As with every undertaking in life, so also in the practice of Yoga, some aptitude or competency is required. Some people take to meditation like fish to water, while others labor all their life to unveil the light which lies latent within. Aptitude can be developed through right living and right thinking and is carried over into future incarnations, guiding us into contact with saints and Yogis who can lead us to enlightenment. The Guru adapts his teaching based on the aptitude of the disciple since all are not capable of assimilating and realizing the Truth in identical manner. This is also the reason why different kinds of meditation techniques have developed over time. These are some selections on the subject of aptitude from various sages.
The discipline of Tantra differentiates between three classes of spiritual aspirants: animalistic (pashu), dynamic (vira) and illumined (divya). In the words of the noted exponent of Tantra, Arthur Avalon
Arthur Avalon: …men vary in capacity, temperament, knowledge and general advancement, and therefore the means (for Sadhana also means instrument) by which they are to be led to enlightenment must vary. Methods which are suitable for highly advanced men will fail as regards the ignorant and undeveloped for they cannot understand them. What suits the latter has been long out-passed by the former. At least that is the Hindu view. It is called Adhikara or competency. Thus some few men are competent (Adhikari) to study Vedanta and to follow high mental rituals and Yoga processes. Others are not. Some are grown-up children and must be dealt with as such . As all men, and indeed all beings, are, as to their psychical and physical bodies, made of the primordial substance (Prakriti-Shakti), as Prakriti is Herself the three Modes of Nature (Gunas) – light (Sattva), dynamism (Rajas) and sluggishness (Tamas) – and as all things and beings are composed of these three Modes of Nature in varying proportions, it follows that men are divisible into three general classes, namely, those in which the Sattva, Rajas, and Tamas Gunas, predominate respectively. There are, of course, degrees in each of these three classes. These three classes of temperament (Bhava) are known in the Shakta Tantras as the Divine (Divyabhava), Heroic (Virabhava) and Animal (Pashubhava) temperaments respectively.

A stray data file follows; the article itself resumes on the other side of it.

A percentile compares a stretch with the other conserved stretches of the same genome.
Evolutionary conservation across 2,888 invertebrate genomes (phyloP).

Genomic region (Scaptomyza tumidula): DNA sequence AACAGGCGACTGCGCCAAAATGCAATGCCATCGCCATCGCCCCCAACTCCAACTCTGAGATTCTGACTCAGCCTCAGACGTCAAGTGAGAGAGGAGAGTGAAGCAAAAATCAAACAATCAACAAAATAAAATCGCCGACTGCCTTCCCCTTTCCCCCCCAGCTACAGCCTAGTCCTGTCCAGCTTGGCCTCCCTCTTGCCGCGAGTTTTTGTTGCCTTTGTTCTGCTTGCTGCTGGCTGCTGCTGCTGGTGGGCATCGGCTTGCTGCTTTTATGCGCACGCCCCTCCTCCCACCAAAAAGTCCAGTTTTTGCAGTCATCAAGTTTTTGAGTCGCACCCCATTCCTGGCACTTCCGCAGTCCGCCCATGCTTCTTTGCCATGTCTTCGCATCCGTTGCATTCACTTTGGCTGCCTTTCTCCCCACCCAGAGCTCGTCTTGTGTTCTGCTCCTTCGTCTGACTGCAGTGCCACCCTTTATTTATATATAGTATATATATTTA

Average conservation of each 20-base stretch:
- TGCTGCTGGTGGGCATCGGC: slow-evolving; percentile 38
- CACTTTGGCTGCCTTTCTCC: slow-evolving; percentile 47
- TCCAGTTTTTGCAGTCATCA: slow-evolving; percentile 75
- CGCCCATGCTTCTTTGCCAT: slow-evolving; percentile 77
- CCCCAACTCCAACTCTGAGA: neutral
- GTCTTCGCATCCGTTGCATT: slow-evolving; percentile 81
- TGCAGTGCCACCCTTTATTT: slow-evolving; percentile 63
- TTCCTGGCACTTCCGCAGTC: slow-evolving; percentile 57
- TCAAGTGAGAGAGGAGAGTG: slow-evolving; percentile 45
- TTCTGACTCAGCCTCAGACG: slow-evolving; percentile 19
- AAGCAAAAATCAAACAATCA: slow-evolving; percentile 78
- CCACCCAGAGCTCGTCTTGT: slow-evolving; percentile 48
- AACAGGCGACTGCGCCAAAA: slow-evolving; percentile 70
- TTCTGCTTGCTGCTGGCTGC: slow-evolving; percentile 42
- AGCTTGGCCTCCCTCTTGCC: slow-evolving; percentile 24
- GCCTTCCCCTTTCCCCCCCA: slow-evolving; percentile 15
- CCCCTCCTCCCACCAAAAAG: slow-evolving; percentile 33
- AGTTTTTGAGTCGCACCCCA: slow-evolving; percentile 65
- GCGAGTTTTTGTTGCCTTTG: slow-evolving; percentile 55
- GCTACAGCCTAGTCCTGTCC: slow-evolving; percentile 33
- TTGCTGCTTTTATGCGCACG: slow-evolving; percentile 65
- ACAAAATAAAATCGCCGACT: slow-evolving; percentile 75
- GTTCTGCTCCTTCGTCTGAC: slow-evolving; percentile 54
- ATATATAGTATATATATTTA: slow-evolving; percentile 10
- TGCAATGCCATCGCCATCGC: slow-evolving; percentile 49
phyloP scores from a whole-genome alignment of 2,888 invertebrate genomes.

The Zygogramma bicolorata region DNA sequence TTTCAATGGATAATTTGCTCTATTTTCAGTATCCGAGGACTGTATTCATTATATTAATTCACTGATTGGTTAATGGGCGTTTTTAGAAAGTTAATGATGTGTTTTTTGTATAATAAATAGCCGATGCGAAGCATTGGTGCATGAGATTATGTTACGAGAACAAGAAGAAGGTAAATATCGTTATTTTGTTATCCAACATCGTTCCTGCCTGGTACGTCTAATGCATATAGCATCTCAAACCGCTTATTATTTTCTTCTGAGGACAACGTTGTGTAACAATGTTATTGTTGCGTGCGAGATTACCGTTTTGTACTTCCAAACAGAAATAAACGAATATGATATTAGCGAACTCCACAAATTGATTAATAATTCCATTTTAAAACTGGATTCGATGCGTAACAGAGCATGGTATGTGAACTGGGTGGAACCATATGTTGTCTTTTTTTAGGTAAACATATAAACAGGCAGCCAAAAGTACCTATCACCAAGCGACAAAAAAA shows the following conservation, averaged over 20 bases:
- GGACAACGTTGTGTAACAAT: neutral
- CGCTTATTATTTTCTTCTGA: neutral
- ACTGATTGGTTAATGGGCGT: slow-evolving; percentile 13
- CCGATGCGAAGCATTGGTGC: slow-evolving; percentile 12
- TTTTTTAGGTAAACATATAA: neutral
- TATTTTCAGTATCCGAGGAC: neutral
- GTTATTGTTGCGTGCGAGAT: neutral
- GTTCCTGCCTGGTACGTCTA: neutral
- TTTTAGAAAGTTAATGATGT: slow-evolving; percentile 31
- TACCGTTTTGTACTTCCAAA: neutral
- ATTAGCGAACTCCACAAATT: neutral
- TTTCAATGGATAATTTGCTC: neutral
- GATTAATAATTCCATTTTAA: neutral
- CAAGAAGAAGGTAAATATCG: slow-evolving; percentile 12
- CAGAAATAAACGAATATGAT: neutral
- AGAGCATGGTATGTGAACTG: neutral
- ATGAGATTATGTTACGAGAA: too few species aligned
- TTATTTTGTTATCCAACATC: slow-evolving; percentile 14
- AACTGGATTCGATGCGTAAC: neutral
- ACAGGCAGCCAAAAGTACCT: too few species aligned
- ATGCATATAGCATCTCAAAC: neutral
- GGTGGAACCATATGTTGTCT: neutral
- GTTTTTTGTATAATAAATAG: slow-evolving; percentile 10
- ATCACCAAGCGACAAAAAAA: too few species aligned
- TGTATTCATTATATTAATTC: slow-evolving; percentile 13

Question: “Revered sir, one man quickly succeeds in spiritual life, and another doesn’t succeed at all. How do you explain that?”
Ramakrishna: “The truth is that a man succeeds to a great extent because of tendencies inherited from his previous births. People think he has attained the goal all of a sudden. A man drank a glass of wine in the morning. It made him completely drunk. He began to behave improperly. People were amazed to see that he could be so drunk after one glass. But another man said, ‘Why, he has been drinking all night.’